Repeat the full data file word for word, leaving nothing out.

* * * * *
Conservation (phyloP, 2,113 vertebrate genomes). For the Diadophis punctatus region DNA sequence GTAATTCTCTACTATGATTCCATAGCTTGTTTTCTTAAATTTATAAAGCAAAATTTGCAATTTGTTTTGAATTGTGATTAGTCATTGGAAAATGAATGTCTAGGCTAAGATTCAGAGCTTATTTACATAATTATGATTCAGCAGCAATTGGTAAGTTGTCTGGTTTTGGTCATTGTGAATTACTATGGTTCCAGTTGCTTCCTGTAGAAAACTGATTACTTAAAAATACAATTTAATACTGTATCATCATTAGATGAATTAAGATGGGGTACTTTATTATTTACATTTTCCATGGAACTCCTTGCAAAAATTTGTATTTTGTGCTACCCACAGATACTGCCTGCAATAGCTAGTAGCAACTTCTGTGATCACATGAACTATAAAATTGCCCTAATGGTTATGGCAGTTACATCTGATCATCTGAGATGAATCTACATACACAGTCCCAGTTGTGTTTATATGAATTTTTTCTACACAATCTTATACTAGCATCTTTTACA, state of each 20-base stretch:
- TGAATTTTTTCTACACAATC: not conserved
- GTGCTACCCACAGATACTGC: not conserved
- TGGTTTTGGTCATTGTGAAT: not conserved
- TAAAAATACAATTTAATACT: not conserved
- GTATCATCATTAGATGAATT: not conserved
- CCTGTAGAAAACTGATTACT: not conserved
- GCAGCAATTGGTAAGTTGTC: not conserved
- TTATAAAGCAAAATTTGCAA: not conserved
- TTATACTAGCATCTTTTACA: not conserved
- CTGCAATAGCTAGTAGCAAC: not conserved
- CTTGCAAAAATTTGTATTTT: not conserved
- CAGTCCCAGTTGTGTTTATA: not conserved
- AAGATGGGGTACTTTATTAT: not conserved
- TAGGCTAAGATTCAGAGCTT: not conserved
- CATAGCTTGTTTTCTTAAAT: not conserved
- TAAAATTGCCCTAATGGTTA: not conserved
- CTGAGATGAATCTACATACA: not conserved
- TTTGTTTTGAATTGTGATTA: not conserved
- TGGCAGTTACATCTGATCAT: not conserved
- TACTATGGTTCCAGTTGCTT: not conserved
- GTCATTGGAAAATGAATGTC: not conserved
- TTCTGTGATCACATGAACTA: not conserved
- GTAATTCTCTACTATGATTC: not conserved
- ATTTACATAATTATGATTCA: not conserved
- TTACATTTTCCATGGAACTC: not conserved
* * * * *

Conservation (phyloP, 2,113 vertebrate genomes). For the Diadophis punctatus region DNA sequence GTAATTCTCTACTATGATTCCATAGCTTGTTTTCTTAAATTTATAAAGCAAAATTTGCAATTTGTTTTGAATTGTGATTAGTCATTGGAAAATGAATGTCTAGGCTAAGATTCAGAGCTTATTTACATAATTATGATTCAGCAGCAATTGGTAAGTTGTCTGGTTTTGGTCATTGTGAATTACTATGGTTCCAGTTGCTTCCTGTAGAAAACTGATTACTTAAAAATACAATTTAATACTGTATCATCATTAGATGAATTAAGATGGGGTACTTTATTATTTACATTTTCCATGGAACTCCTTGCAAAAATTTGTATTTTGTGCTACCCACAGATACTGCCTGCAATAGCTAGTAGCAACTTCTGTGATCACATGAACTATAAAATTGCCCTAATGGTTATGGCAGTTACATCTGATCATCTGAGATGAATCTACATACACAGTCCCAGTTGTGTTTATATGAATTTTTTCTACACAATCTTATACTAGCATCTTTTACA, state of each 20-base stretch:
- TGAATTTTTTCTACACAATC: not conserved
- GTGCTACCCACAGATACTGC: not conserved
- TGGTTTTGGTCATTGTGAAT: not conserved
- TAAAAATACAATTTAATACT: not conserved
- GTATCATCATTAGATGAATT: not conserved
- CCTGTAGAAAACTGATTACT: not conserved
- GCAGCAATTGGTAAGTTGTC: not conserved
- TTATAAAGCAAAATTTGCAA: not conserved
- TTATACTAGCATCTTTTACA: not conserved
- CTGCAATAGCTAGTAGCAAC: not conserved
- CTTGCAAAAATTTGTATTTT: not conserved
- CAGTCCCAGTTGTGTTTATA: not conserved
- AAGATGGGGTACTTTATTAT: not conserved
- TAGGCTAAGATTCAGAGCTT: not conserved
- CATAGCTTGTTTTCTTAAAT: not conserved
- TAAAATTGCCCTAATGGTTA: not conserved
- CTGAGATGAATCTACATACA: not conserved
- TTTGTTTTGAATTGTGATTA: not conserved
- TGGCAGTTACATCTGATCAT: not conserved
- TACTATGGTTCCAGTTGCTT: not conserved
- GTCATTGGAAAATGAATGTC: not conserved
- TTCTGTGATCACATGAACTA: not conserved
- GTAATTCTCTACTATGATTC: not conserved
- ATTTACATAATTATGATTCA: not conserved
- TTACATTTTCCATGGAACTC: not conserved